Salmon a la Samuelsson

A long-time fan of Food Network, I often catch award-winning Chef Marcus Samuelsson as guest or judge on different shows such as The Taste and Chopped, where he was the winner of the second season of Chopped All-Stars. The Ethiopian-born Swede graduated from the Culinary Institute in Gothenburg, Sweden, and apprenticed in Switzerland, Austria, and France—impressive!

On top of owning many restaurants, Marcus is also an author of several cookbooks, so when I found his Grilled Salmon with Aleppo-Honey Glaze, Turnips, and Kale recipe in our latest issue of Bon Appetit, I just had to give it a whirl. Here, zesty ginger-spiked vegetables are the perfect foil to this richly glazed fish. With all of these bold flavors, this is not a dish for the delicate palette, nor for the typical meat-and-potatoes guy.


Now there are undoubtedly some ingredients that you won’t have in stock in your home pantry, or have ever even heard of. But that’s the beauty of enhancing your culinary repertoire—trying new things. So broaden your kitchen skills and take a stab at this tasty and healthy meal.

One item I was not familiar with, but that Russ has actually made in the past is dashi broth, an incredibly simple broth that forms one of the culinary cornerstones of Japanese cooking. It’s made in about 10 minutes with just three ingredients: water, kombu (dried kelp), and bonito fish flakes, which we had an unopened package of in the cupboard.

OK, I can hear you already, “yeah, right,” but trust me it is very simple. You can use dashi to make a fantastic bowl of miso soup (which is what Russ use to do), to poach fish or vegetables, or to add savory umami flavor to any number of Japanese dishes. You can also keep the dashi refrigerated for up to a week or frozen for up to three months. We had some leftover and will use it to make a stir-fry sauce for the following week.


As far as the other ingredients, we had black bean sauce on hand, but decided to pick up black bean paste at our local Asian market as we bought the kombu. Never having heard of “Sweety Drops,” we easily purchased it’s substitute peppadew peppers (shown above) at the regular supermarket. Pretty much everything else—including toban djan—we had in stock or handily found at the local grocery store.


But just minutes before we were going to light the grill, Mother Nature put a kabash to our grilling plans with a torrential downpour, so we went to Plan B, which was pan-fry the fillets. Start with skin side up, then flip after about 10 minutes.

After a few minutes on the other side, start checking your salmon with a thermometer because at 110 to 125°F your salmon is medium rare; at 125°F to 140° you are beginning to enter medium to well-done territory—flakiness will increase, and a chalky texture will start to develop. So your goal is really to keep as much of the salmon below the 140°F temperature range (and preferably closer to the 125° range) as possible.

After boiling and marinating the thinly sliced turnips in essentially a LOT of mirin and ginger in the dashi, the end result produced sweet and gingery turnips that complimented well with the bitter kale and salty bacon bits. And that intensely rich sauce won our hearts. We were thrilled there were leftovers for another purpose. Unusual mix of ingredients, yes, but a meal we give two thumbs up! May have to check out more recipes from Marcus…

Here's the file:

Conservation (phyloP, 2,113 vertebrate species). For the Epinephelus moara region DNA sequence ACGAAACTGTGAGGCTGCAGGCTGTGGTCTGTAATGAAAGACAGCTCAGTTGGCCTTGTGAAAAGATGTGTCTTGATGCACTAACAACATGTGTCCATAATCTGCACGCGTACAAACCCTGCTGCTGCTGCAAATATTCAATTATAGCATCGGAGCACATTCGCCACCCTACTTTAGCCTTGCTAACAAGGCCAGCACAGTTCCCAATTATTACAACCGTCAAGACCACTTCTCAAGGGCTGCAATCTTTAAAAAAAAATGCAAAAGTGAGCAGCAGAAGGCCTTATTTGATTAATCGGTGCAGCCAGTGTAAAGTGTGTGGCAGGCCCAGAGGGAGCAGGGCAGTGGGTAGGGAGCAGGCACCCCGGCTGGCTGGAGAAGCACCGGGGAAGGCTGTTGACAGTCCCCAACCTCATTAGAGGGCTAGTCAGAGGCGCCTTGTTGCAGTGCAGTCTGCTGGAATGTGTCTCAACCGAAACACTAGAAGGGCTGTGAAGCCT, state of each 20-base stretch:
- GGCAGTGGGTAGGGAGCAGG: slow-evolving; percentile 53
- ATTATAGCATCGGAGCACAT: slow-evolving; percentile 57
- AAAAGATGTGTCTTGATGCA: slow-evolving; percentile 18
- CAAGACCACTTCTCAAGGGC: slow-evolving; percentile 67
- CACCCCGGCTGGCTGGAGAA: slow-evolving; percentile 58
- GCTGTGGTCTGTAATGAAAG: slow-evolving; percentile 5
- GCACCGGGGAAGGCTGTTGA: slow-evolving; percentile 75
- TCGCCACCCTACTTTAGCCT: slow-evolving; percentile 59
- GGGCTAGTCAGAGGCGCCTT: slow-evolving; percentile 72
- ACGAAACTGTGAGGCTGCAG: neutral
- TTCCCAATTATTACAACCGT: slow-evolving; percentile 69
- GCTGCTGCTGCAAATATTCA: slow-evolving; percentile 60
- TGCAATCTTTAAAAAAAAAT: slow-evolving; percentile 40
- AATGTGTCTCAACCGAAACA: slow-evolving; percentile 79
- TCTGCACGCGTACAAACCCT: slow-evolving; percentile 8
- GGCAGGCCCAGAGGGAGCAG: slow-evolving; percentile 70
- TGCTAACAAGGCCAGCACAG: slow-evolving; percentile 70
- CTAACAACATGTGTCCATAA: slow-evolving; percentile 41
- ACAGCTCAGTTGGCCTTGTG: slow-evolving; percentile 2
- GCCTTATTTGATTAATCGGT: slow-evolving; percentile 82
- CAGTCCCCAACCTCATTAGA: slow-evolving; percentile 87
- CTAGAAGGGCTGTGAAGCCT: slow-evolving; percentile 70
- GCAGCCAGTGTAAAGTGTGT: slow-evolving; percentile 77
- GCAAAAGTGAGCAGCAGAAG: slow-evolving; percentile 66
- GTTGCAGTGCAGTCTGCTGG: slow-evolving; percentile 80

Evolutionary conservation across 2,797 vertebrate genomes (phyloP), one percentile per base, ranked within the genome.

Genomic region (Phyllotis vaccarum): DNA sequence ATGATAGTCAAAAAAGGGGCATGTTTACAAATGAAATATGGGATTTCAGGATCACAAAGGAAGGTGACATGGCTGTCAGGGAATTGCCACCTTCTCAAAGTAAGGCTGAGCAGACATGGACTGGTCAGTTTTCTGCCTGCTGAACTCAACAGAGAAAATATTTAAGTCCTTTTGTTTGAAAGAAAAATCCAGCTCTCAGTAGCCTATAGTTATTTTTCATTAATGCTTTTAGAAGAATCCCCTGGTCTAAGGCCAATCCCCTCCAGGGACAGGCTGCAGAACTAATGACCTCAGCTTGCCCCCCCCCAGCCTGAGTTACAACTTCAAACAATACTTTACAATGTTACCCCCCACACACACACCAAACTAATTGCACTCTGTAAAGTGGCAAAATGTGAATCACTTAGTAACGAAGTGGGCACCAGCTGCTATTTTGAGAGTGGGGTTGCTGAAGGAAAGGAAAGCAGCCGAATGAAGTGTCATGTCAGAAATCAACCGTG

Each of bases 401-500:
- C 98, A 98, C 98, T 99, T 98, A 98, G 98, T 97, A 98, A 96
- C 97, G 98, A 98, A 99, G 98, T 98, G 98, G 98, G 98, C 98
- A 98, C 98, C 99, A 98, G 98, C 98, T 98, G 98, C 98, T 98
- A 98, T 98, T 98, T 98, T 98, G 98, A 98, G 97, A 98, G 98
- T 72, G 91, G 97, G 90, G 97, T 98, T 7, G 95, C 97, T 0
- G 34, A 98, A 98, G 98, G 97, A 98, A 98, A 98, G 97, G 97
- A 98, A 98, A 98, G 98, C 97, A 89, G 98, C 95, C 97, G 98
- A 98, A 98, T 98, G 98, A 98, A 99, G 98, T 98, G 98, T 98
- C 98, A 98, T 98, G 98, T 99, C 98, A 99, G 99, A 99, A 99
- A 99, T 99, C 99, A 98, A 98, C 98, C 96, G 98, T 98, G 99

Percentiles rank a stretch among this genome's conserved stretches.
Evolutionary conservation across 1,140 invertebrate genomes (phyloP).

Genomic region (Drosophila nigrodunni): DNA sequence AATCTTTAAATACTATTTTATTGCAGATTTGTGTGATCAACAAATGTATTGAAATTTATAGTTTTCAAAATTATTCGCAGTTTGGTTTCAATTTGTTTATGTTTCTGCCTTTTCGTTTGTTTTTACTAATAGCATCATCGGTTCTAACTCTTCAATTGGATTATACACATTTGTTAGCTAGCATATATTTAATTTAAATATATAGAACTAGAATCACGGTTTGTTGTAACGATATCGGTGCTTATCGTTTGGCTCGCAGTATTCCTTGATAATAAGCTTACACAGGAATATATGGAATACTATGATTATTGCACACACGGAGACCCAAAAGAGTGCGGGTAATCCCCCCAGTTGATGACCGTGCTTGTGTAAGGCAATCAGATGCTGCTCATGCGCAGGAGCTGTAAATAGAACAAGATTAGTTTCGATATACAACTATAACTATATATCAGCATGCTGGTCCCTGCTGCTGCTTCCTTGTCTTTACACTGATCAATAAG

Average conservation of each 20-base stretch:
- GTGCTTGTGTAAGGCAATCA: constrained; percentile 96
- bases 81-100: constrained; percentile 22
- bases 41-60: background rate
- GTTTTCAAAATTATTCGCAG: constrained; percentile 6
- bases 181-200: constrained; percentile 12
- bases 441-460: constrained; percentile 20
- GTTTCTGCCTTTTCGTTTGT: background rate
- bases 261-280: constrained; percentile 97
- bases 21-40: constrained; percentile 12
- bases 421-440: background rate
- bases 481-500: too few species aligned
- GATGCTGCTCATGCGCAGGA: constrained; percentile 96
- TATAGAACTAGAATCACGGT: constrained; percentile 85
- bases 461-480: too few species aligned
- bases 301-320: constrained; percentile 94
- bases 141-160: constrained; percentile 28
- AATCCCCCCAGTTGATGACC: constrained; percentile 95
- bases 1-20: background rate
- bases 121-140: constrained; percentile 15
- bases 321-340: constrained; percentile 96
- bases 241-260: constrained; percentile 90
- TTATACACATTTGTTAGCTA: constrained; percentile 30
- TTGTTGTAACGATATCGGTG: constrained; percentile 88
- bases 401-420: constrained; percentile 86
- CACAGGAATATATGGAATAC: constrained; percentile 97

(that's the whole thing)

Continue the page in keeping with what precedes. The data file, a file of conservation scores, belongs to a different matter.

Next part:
For the Aleppo-honey glaze

  • 1/4 cup honey
  • 3 Tbs. black bean paste or sauce
  • 2 Tbs. Aleppo pepper, or 1 tbs. each crushed red pepper flakes and sweet paprika
  • 1-1/2 Tbs. toban djan or other chili paste
  • 3/4 cup Sweety Drops or coarsely chopped sweet peppadew peppers
  • 1/3 cup rice vinegar

For the turnips and ginger

  • 2-1/2 cups dashi broth
  • 1-1/4 cups mirin
  • 3/4 lb. turnips, peeled and thinly sliced, preferably on a mandoline
  • 8 oz. peeled fresh ginger, cut into 1-inch pieces

For the salmon and kale

  • 4 6-oz. skinless center-cut salmon fillets
  • 1-1/2 Tbs. olive oil
  • Kosher salt and freshly ground black pepper
  • 4 oz. dinosaur kale, stems removed and leaves thinly sliced crosswise
  • 2 slices bacon (about 2 oz.), cooked and chopped
  • 4 scallions, thinly sliced, for garnish


Make the glaze

  • In a medium bowl, combine the honey, bean paste, Aleppo pepper, and toban djan. Purée the peppers and rice vinegar in a blender, and whisk into the honey mixture.

Cook the turnips and ginger

  • Bring the dashi and mirin to a simmer in a large pot over medium heat. Add the turnips and ginger, and cook until the turnips are tender, about 7 minutes. Remove from the heat, and let cool in the broth, about 15 minutes. Remove and discard the ginger. Strain the turnips from the liquid and reserve for some future use.

Grill the salmon and cook the kale

  • Prepare a medium (350°F to 375°F) gas or charcoal grill fire. Brush the salmon lightly on both sides with 1/2 Tbs. of the oil and season with a pinch of salt and pepper. Grill the fish, flipping once, until medium rare (125°F). Remove from the grill and brush each fillet with 1 tsp. of the glaze. Reserving any remaining glaze.
  • Heat the remaining oil in a large skillet over medium-high heat. Add the kale and cook, tossing until just wilted, about 2 minutes. Add the turnips and bacon, toss to combine, and season with salt and pepper.
  • To serve, divide the vegetables among four plates. Top with the grilled fish, and sprinkle with the scallions. Pass the remaining glaze at the table.


Update: With a good portion of the sauce leftover, a week later we used it on some grilled tuna steaks.

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